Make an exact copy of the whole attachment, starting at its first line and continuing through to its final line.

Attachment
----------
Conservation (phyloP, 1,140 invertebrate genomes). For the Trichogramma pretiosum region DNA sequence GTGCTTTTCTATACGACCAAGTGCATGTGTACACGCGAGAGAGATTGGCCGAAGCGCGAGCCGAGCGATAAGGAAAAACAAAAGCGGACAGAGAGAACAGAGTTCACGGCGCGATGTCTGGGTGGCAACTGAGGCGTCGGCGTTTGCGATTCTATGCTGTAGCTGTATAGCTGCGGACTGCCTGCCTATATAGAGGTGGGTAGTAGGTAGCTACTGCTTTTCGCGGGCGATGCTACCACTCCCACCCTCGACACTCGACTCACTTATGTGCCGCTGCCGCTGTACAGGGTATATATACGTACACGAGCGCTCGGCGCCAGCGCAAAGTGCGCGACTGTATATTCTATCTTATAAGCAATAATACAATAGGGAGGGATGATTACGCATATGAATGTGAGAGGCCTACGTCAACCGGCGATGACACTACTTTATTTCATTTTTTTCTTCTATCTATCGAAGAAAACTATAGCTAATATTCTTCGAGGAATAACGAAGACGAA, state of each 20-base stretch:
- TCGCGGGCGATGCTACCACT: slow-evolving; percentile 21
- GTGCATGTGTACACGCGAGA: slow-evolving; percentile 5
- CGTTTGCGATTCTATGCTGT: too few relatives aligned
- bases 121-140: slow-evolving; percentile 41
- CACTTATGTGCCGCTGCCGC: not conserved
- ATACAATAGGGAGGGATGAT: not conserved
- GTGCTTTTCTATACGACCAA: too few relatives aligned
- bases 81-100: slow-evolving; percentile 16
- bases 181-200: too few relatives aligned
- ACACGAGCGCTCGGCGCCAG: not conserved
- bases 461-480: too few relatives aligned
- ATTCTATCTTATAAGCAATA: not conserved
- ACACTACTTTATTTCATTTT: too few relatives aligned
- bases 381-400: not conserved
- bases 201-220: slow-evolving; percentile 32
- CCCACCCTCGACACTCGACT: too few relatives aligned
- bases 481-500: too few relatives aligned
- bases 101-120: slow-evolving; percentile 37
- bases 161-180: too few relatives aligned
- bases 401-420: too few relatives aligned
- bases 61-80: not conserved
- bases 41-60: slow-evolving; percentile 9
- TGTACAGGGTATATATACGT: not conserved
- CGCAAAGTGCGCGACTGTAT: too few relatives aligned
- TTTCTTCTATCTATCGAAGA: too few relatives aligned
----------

Conservation (phyloP, 1,140 invertebrate genomes). For the Trichogramma pretiosum region DNA sequence GTGCTTTTCTATACGACCAAGTGCATGTGTACACGCGAGAGAGATTGGCCGAAGCGCGAGCCGAGCGATAAGGAAAAACAAAAGCGGACAGAGAGAACAGAGTTCACGGCGCGATGTCTGGGTGGCAACTGAGGCGTCGGCGTTTGCGATTCTATGCTGTAGCTGTATAGCTGCGGACTGCCTGCCTATATAGAGGTGGGTAGTAGGTAGCTACTGCTTTTCGCGGGCGATGCTACCACTCCCACCCTCGACACTCGACTCACTTATGTGCCGCTGCCGCTGTACAGGGTATATATACGTACACGAGCGCTCGGCGCCAGCGCAAAGTGCGCGACTGTATATTCTATCTTATAAGCAATAATACAATAGGGAGGGATGATTACGCATATGAATGTGAGAGGCCTACGTCAACCGGCGATGACACTACTTTATTTCATTTTTTTCTTCTATCTATCGAAGAAAACTATAGCTAATATTCTTCGAGGAATAACGAAGACGAA, state of each 20-base stretch:
- TCGCGGGCGATGCTACCACT: slow-evolving; percentile 21
- GTGCATGTGTACACGCGAGA: slow-evolving; percentile 5
- CGTTTGCGATTCTATGCTGT: too few relatives aligned
- bases 121-140: slow-evolving; percentile 41
- CACTTATGTGCCGCTGCCGC: not conserved
- ATACAATAGGGAGGGATGAT: not conserved
- GTGCTTTTCTATACGACCAA: too few relatives aligned
- bases 81-100: slow-evolving; percentile 16
- bases 181-200: too few relatives aligned
- ACACGAGCGCTCGGCGCCAG: not conserved
- bases 461-480: too few relatives aligned
- ATTCTATCTTATAAGCAATA: not conserved
- ACACTACTTTATTTCATTTT: too few relatives aligned
- bases 381-400: not conserved
- bases 201-220: slow-evolving; percentile 32
- CCCACCCTCGACACTCGACT: too few relatives aligned
- bases 481-500: too few relatives aligned
- bases 101-120: slow-evolving; percentile 37
- bases 161-180: too few relatives aligned
- bases 401-420: too few relatives aligned
- bases 61-80: not conserved
- bases 41-60: slow-evolving; percentile 9
- TGTACAGGGTATATATACGT: not conserved
- CGCAAAGTGCGCGACTGTAT: too few relatives aligned
- TTTCTTCTATCTATCGAAGA: too few relatives aligned